Health

Epidemic Diseases Act, India's 123-Year-Old Law to Help Fight the Pandemic

On January 19, 1897, about four months after the Bubonic plague was identified in Bombay, Queen Victoria directed her government to take the most stringent measures to eradicate the pestilence.

This article was produced by The Wire Science, The Wire‘s new science section.

Many states in India have been invoking an old legal instrument in response to the COVID-19 pandemic: the Epidemic Diseases Act of 1897, a two-page law that has remained largely unchanged for its 123 years of existence. That is, we are controlling a 2020 pandemic using a law that was developed when people hadn’t yet begun using radio-sets and vitamin supplements didn’t exist. Experts have argued that the law continues unchanged because it is more or less adequate for its purpose. In any case we have to make do with it for now, at least for the duration of the pandemic. In such a scenario it might be helpful to know a bit more about the origins and history of this legislation.

The 1896 bubonic plague epidemic of Bombay (now Mumbai), which began in September that year and gradually spread to most parts of the subcontinent, is a well-known major event from colonial India. As has been the case with epidemics, panic and scapegoating formed a major part of the societal response, and extreme measures dominated the administrative response. On January 19, 1897, about four months after the plague was identified in Bombay, Queen Victoria delivered a speech to both houses of the British Parliament, and in which she said she had “directed [her] Government to take the most stringent measures at their disposal for the eradication of the pestilence.” The Epidemic Diseases Act is the avatar these stringent measures eventually took.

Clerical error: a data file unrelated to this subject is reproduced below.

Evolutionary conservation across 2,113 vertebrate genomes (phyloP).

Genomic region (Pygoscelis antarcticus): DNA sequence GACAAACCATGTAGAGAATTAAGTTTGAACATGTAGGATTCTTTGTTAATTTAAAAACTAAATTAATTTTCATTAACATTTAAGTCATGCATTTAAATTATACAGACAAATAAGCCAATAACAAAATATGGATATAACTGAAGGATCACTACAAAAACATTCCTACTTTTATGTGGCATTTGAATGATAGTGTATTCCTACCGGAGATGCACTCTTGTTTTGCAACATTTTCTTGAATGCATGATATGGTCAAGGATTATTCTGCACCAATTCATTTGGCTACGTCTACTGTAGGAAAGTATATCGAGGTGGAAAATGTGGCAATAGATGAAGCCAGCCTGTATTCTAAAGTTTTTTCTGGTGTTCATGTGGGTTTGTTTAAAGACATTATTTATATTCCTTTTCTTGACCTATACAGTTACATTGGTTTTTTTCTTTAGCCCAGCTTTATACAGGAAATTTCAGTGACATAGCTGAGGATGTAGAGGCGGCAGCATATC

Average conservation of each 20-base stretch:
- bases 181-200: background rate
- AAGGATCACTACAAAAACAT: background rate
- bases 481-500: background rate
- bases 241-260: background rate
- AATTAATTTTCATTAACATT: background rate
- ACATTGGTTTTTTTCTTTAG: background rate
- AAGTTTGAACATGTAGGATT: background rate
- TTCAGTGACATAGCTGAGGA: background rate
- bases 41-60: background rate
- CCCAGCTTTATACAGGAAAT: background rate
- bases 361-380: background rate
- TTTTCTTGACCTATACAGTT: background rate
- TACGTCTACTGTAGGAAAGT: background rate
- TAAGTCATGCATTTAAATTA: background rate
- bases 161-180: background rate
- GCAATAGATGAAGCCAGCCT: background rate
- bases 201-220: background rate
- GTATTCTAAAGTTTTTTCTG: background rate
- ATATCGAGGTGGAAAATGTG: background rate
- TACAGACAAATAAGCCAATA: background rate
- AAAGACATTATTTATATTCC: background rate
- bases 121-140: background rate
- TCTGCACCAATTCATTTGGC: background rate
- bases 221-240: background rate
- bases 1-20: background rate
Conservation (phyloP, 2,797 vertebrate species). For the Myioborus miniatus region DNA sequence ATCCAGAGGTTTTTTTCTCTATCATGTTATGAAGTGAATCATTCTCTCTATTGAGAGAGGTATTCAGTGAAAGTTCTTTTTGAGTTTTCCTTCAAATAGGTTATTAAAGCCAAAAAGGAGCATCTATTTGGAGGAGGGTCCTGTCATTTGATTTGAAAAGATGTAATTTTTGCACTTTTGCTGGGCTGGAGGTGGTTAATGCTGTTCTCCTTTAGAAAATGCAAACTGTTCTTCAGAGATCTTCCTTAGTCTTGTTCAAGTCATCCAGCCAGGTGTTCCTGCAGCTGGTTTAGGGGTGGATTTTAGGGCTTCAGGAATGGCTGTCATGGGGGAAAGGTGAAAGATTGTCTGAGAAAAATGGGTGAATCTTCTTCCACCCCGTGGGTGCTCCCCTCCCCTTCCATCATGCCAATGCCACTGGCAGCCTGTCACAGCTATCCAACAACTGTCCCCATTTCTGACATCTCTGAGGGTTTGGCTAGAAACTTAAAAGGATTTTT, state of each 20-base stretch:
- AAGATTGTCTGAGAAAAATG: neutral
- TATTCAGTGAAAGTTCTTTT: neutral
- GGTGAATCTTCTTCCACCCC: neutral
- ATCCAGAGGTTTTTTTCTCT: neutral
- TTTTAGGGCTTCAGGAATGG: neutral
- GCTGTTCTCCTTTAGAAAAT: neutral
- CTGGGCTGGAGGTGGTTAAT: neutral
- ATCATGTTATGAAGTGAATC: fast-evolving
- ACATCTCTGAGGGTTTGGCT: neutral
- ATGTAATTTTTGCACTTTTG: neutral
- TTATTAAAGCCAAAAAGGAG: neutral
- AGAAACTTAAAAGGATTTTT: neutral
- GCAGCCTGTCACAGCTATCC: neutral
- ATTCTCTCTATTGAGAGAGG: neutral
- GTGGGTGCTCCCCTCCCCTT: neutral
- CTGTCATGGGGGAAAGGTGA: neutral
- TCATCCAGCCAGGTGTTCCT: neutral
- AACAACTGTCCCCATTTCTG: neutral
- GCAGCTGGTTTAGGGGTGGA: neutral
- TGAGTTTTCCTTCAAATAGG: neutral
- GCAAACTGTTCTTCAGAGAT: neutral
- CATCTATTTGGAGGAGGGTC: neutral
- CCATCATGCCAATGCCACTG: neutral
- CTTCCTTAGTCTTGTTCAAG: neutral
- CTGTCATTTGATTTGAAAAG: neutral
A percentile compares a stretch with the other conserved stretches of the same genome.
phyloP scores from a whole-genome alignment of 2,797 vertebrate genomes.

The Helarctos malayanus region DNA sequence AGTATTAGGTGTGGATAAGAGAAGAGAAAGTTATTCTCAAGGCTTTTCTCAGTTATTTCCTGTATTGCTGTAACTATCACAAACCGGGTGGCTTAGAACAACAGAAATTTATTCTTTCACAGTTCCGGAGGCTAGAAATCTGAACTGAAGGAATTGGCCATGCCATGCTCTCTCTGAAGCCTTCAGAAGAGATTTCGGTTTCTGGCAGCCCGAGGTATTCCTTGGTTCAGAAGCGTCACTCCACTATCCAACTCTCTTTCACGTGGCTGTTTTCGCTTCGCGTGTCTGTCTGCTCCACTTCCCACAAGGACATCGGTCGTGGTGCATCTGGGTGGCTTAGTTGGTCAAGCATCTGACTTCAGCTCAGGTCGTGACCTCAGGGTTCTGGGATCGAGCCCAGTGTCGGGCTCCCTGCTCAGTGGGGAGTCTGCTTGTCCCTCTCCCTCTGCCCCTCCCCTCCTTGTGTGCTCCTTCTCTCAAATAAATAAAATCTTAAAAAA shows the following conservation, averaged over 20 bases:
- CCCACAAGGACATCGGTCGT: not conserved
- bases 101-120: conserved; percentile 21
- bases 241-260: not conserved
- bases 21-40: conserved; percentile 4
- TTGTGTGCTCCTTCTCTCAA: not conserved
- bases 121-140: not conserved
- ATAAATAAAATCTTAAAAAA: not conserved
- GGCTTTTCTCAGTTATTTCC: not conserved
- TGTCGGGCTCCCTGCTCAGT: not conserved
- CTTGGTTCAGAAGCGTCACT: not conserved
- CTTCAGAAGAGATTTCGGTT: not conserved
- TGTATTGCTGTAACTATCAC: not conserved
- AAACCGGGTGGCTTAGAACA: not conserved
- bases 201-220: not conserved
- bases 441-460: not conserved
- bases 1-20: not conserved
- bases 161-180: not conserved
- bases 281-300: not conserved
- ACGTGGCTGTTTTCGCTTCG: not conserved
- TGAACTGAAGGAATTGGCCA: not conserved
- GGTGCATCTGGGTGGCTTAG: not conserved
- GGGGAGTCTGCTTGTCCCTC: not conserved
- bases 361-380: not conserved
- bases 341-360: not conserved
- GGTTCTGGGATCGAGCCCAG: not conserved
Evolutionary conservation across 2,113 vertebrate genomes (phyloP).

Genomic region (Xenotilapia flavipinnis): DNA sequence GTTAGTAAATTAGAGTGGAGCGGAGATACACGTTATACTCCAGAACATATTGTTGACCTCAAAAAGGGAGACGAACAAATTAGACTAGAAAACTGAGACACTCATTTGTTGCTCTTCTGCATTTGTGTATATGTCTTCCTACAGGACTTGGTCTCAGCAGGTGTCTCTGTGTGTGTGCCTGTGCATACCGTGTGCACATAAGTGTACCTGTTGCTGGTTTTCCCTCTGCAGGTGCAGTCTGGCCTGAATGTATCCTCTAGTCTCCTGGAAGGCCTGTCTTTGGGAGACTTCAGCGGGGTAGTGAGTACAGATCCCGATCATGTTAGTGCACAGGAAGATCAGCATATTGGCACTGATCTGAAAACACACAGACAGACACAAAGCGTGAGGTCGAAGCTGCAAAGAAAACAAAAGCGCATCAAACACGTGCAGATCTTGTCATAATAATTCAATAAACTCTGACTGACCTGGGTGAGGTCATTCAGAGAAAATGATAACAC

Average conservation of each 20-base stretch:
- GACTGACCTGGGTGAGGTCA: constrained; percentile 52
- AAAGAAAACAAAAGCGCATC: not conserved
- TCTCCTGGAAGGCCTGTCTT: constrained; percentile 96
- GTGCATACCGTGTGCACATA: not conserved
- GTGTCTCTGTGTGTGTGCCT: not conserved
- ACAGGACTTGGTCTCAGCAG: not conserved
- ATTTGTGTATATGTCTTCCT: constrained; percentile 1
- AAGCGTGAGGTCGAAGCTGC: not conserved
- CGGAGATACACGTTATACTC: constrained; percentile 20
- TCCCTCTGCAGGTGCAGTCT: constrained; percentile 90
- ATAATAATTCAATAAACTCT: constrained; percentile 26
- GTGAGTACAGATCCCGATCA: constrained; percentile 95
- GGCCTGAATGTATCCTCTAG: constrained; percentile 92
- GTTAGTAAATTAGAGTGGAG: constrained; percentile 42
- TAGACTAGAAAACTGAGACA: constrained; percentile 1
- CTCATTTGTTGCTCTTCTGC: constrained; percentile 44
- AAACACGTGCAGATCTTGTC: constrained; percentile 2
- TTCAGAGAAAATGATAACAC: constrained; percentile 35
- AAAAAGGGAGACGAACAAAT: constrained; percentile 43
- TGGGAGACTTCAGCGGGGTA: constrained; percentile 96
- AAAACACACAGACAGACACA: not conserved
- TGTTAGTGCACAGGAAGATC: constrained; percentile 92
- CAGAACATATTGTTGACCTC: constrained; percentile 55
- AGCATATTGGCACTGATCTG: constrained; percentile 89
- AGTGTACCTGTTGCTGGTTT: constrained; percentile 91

A week after Victoria’s address, the Epidemic Diseases Bill was introduced in the Council of the Governor-General of India in Calcutta (now Kolkata) for the “better prevention of the spread of dangerous epidemic diseases.” The member who introduced it, John Woodburn, recognised that the powers mentioned in the Bill were extraordinary but necessary, especially that the people must “trust the discretion of the executive in grave and critical circumstances.”

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Kiran Kumbhar is currently studying the history of science at Harvard University, focusing on the history of medicine in modern India. He is also a physician and a health policy graduate.